Less Painful Divorces

With just less than half of married partners ending in divorce, therapists over time have developed some suggestions for making the process possibly less painful for everyone.

You will see from these suggestions why PeaceTalks always makes sure a therapist is available for both parties for every session. You can see a thread with these ideas that reinforces the principle that this is between the two of you and nobody else.

It’s always a great thing when a couple gets helpful advice but one of the primary benefits of Divorce Mediation is the fact that you are in control.

Once the decision is made the announcement should be as simple, heartfelt, and brief as possible.

The reaction might seem to call for an explanation but it’s best to let things play out before getting into the “why’s” and “how’s” of your relationship and its new direction.

Unsolicited advice will be one of the first reactions you encounter and remember it’s not your job to justify your decisions or to act upon a loved one’s advice. You can always be grateful but non-committal as you navigate through the well intentioned and the misinformed.

Mediator Tips On Divorce Difficulties

There are a lot of commonalities with divorce and lessons from shared experiences can be extremely helpful when going through extremely stressful situations like divorce negotiations. Some great suggestions were offered by a mediation expert named Oran Kaufman in a series of articles for Mediate.com and I wanted to pass along these very cogent, and insightful pieces of advice to all, and to all a good night.

Give yourself all the time that you need, as hurried decisions are often bad decisions. Maybe you’re contemplating selling a house, buying a house, or which school will your children attend and so on. These are decisions the impact of which will be felt for a long time so take the time necessary to consider all the consequences.  Do your research. Consult with your lawyer, friends, accountants or anyone else who you trust to give you a rational perspective. 

 From the moment the decision is made to engage in mediation with PeaceTalks we start to help the couple form a plan that includes delineating all assets and the decision-based issues that require negotiation. Whenever necessary we provide access to a choice of legal, financial and emotional support professionals, all veterans of the divorce mediation process.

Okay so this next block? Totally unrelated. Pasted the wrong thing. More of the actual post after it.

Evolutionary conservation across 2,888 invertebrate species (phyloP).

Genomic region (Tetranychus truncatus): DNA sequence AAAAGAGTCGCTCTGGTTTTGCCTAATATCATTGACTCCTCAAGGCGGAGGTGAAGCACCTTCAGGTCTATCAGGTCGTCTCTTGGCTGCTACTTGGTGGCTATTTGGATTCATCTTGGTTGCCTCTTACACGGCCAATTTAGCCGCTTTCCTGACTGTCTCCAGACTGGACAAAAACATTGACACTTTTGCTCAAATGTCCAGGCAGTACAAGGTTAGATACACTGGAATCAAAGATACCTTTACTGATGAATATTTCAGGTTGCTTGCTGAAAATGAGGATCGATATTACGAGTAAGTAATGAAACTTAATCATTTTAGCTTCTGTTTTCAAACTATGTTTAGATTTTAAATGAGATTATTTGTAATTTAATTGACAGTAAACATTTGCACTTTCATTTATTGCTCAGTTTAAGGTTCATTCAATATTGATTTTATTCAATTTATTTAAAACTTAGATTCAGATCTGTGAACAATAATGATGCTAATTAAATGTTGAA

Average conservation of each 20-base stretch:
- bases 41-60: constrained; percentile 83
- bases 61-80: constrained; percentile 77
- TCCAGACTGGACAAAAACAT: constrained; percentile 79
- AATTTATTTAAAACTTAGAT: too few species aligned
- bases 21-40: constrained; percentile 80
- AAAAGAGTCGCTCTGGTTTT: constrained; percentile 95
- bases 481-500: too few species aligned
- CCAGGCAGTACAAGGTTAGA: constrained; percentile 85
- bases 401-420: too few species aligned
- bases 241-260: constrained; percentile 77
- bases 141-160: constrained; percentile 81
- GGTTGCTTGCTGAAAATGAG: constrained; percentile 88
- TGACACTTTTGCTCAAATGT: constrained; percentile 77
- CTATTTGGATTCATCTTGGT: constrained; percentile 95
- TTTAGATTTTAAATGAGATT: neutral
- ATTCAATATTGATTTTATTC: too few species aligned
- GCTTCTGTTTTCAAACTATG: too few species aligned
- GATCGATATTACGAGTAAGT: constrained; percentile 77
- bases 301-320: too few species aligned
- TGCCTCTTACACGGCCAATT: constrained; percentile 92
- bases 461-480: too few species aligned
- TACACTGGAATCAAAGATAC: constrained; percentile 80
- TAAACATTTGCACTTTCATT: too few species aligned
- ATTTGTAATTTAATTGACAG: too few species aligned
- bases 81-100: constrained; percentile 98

If you are already in court and you feel rushed by the court process, almost any judge I know will gladly give you more time and continue a pre-trial conference or status conference if the judge knows that you are actively engaged in mediation and the additional time will help reach an agreement.

The courts have been very supportive of the growing role that mediation is playing in settling divorce cases and we are very grateful for the cooperation that judges have extended to our clients, particularly this year with the crazy packed court calendars. If you get worried about making the December 31St deadline call the office for possible help with your filing.

Divorce is an anxiety producing process. It is particularly important during this process that you take care of yourself. By that I mean, take care of the basics: get sleep, eat, try and have some fun and exercise. All those things that are important when life is “normal” are doubly important when you are going through the stress of divorce.

PeaceTalks by location has nearby parks for walking, yoga, or just some quiet time before and/or after sitting down with us to get you closer to your settlement agreement. We also have health professionals for tips on diet and special types of exercise developed expressly for stress. All those things that are important when life is “normal” are doubly important when you are going through the stress of divorce.

Oran Kaufman runs Amherst Mediation Services in Amherst, MA and he is a former president of the Massachusetts Council on Family Mediation. www.amherstmediators.com